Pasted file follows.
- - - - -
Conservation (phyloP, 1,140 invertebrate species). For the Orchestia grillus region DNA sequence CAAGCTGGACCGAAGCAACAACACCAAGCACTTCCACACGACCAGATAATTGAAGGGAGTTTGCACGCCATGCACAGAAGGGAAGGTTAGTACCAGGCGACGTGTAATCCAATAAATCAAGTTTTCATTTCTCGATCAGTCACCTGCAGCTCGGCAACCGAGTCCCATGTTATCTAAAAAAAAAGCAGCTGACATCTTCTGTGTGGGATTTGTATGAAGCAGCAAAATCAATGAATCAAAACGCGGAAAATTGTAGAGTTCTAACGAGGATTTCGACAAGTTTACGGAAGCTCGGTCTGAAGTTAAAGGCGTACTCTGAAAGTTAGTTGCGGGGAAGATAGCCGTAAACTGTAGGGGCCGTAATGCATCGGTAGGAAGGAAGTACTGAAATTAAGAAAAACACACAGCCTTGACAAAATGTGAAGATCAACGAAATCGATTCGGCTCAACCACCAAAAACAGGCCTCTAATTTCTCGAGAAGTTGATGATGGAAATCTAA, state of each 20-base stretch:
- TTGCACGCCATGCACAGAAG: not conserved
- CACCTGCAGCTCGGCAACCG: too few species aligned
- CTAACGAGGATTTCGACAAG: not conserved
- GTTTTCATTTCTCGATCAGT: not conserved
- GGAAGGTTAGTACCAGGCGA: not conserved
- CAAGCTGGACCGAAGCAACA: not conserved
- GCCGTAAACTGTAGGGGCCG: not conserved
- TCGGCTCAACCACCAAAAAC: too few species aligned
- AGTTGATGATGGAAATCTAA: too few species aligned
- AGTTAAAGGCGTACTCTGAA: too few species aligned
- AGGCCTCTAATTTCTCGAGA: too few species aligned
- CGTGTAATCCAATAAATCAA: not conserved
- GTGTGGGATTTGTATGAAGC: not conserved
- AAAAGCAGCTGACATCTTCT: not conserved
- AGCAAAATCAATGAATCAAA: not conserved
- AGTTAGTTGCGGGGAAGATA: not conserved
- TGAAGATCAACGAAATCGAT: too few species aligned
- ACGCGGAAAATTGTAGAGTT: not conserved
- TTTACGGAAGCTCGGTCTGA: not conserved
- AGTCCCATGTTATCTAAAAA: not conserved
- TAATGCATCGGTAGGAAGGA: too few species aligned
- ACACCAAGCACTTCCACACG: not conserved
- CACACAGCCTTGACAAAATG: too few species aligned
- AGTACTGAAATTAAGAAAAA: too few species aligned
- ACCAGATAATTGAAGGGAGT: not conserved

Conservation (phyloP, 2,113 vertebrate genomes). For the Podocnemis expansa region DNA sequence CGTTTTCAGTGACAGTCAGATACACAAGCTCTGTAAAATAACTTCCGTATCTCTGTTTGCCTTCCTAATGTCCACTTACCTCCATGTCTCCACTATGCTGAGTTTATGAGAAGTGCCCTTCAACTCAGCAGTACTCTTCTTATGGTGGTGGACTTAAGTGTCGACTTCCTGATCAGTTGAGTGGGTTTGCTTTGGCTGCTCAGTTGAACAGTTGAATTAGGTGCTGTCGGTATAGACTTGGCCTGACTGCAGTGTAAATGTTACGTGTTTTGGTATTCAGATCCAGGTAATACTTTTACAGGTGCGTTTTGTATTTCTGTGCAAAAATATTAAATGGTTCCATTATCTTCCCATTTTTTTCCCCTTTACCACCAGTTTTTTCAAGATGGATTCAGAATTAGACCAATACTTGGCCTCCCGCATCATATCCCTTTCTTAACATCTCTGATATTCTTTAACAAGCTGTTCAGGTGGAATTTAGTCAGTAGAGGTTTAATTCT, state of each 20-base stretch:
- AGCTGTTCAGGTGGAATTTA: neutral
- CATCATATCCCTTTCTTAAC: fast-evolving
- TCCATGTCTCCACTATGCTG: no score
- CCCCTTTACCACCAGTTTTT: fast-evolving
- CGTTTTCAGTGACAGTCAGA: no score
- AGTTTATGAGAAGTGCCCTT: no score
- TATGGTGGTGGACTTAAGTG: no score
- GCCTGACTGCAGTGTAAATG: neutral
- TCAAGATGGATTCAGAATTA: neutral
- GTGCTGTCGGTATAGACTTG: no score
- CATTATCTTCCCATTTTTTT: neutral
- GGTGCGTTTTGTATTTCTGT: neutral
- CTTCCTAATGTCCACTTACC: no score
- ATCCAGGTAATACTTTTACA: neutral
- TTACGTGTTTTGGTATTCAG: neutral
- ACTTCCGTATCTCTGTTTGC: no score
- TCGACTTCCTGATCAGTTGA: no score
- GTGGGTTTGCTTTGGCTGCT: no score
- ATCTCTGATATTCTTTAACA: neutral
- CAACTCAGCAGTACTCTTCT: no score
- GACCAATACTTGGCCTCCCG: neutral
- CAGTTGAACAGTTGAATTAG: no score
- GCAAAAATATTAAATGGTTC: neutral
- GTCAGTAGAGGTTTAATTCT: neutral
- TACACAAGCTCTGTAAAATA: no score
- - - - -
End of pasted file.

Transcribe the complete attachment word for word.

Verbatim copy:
Conservation (phyloP, 1,140 invertebrate species). For the Orchestia grillus region DNA sequence CAAGCTGGACCGAAGCAACAACACCAAGCACTTCCACACGACCAGATAATTGAAGGGAGTTTGCACGCCATGCACAGAAGGGAAGGTTAGTACCAGGCGACGTGTAATCCAATAAATCAAGTTTTCATTTCTCGATCAGTCACCTGCAGCTCGGCAACCGAGTCCCATGTTATCTAAAAAAAAAGCAGCTGACATCTTCTGTGTGGGATTTGTATGAAGCAGCAAAATCAATGAATCAAAACGCGGAAAATTGTAGAGTTCTAACGAGGATTTCGACAAGTTTACGGAAGCTCGGTCTGAAGTTAAAGGCGTACTCTGAAAGTTAGTTGCGGGGAAGATAGCCGTAAACTGTAGGGGCCGTAATGCATCGGTAGGAAGGAAGTACTGAAATTAAGAAAAACACACAGCCTTGACAAAATGTGAAGATCAACGAAATCGATTCGGCTCAACCACCAAAAACAGGCCTCTAATTTCTCGAGAAGTTGATGATGGAAATCTAA, state of each 20-base stretch:
- TTGCACGCCATGCACAGAAG: not conserved
- CACCTGCAGCTCGGCAACCG: too few species aligned
- CTAACGAGGATTTCGACAAG: not conserved
- GTTTTCATTTCTCGATCAGT: not conserved
- GGAAGGTTAGTACCAGGCGA: not conserved
- CAAGCTGGACCGAAGCAACA: not conserved
- GCCGTAAACTGTAGGGGCCG: not conserved
- TCGGCTCAACCACCAAAAAC: too few species aligned
- AGTTGATGATGGAAATCTAA: too few species aligned
- AGTTAAAGGCGTACTCTGAA: too few species aligned
- AGGCCTCTAATTTCTCGAGA: too few species aligned
- CGTGTAATCCAATAAATCAA: not conserved
- GTGTGGGATTTGTATGAAGC: not conserved
- AAAAGCAGCTGACATCTTCT: not conserved
- AGCAAAATCAATGAATCAAA: not conserved
- AGTTAGTTGCGGGGAAGATA: not conserved
- TGAAGATCAACGAAATCGAT: too few species aligned
- ACGCGGAAAATTGTAGAGTT: not conserved
- TTTACGGAAGCTCGGTCTGA: not conserved
- AGTCCCATGTTATCTAAAAA: not conserved
- TAATGCATCGGTAGGAAGGA: too few species aligned
- ACACCAAGCACTTCCACACG: not conserved
- CACACAGCCTTGACAAAATG: too few species aligned
- AGTACTGAAATTAAGAAAAA: too few species aligned
- ACCAGATAATTGAAGGGAGT: not conserved

Conservation (phyloP, 2,113 vertebrate genomes). For the Podocnemis expansa region DNA sequence CGTTTTCAGTGACAGTCAGATACACAAGCTCTGTAAAATAACTTCCGTATCTCTGTTTGCCTTCCTAATGTCCACTTACCTCCATGTCTCCACTATGCTGAGTTTATGAGAAGTGCCCTTCAACTCAGCAGTACTCTTCTTATGGTGGTGGACTTAAGTGTCGACTTCCTGATCAGTTGAGTGGGTTTGCTTTGGCTGCTCAGTTGAACAGTTGAATTAGGTGCTGTCGGTATAGACTTGGCCTGACTGCAGTGTAAATGTTACGTGTTTTGGTATTCAGATCCAGGTAATACTTTTACAGGTGCGTTTTGTATTTCTGTGCAAAAATATTAAATGGTTCCATTATCTTCCCATTTTTTTCCCCTTTACCACCAGTTTTTTCAAGATGGATTCAGAATTAGACCAATACTTGGCCTCCCGCATCATATCCCTTTCTTAACATCTCTGATATTCTTTAACAAGCTGTTCAGGTGGAATTTAGTCAGTAGAGGTTTAATTCT, state of each 20-base stretch:
- AGCTGTTCAGGTGGAATTTA: neutral
- CATCATATCCCTTTCTTAAC: fast-evolving
- TCCATGTCTCCACTATGCTG: no score
- CCCCTTTACCACCAGTTTTT: fast-evolving
- CGTTTTCAGTGACAGTCAGA: no score
- AGTTTATGAGAAGTGCCCTT: no score
- TATGGTGGTGGACTTAAGTG: no score
- GCCTGACTGCAGTGTAAATG: neutral
- TCAAGATGGATTCAGAATTA: neutral
- GTGCTGTCGGTATAGACTTG: no score
- CATTATCTTCCCATTTTTTT: neutral
- GGTGCGTTTTGTATTTCTGT: neutral
- CTTCCTAATGTCCACTTACC: no score
- ATCCAGGTAATACTTTTACA: neutral
- TTACGTGTTTTGGTATTCAG: neutral
- ACTTCCGTATCTCTGTTTGC: no score
- TCGACTTCCTGATCAGTTGA: no score
- GTGGGTTTGCTTTGGCTGCT: no score
- ATCTCTGATATTCTTTAACA: neutral
- CAACTCAGCAGTACTCTTCT: no score
- GACCAATACTTGGCCTCCCG: neutral
- CAGTTGAACAGTTGAATTAG: no score
- GCAAAAATATTAAATGGTTC: neutral
- GTCAGTAGAGGTTTAATTCT: neutral
- TACACAAGCTCTGTAAAATA: no score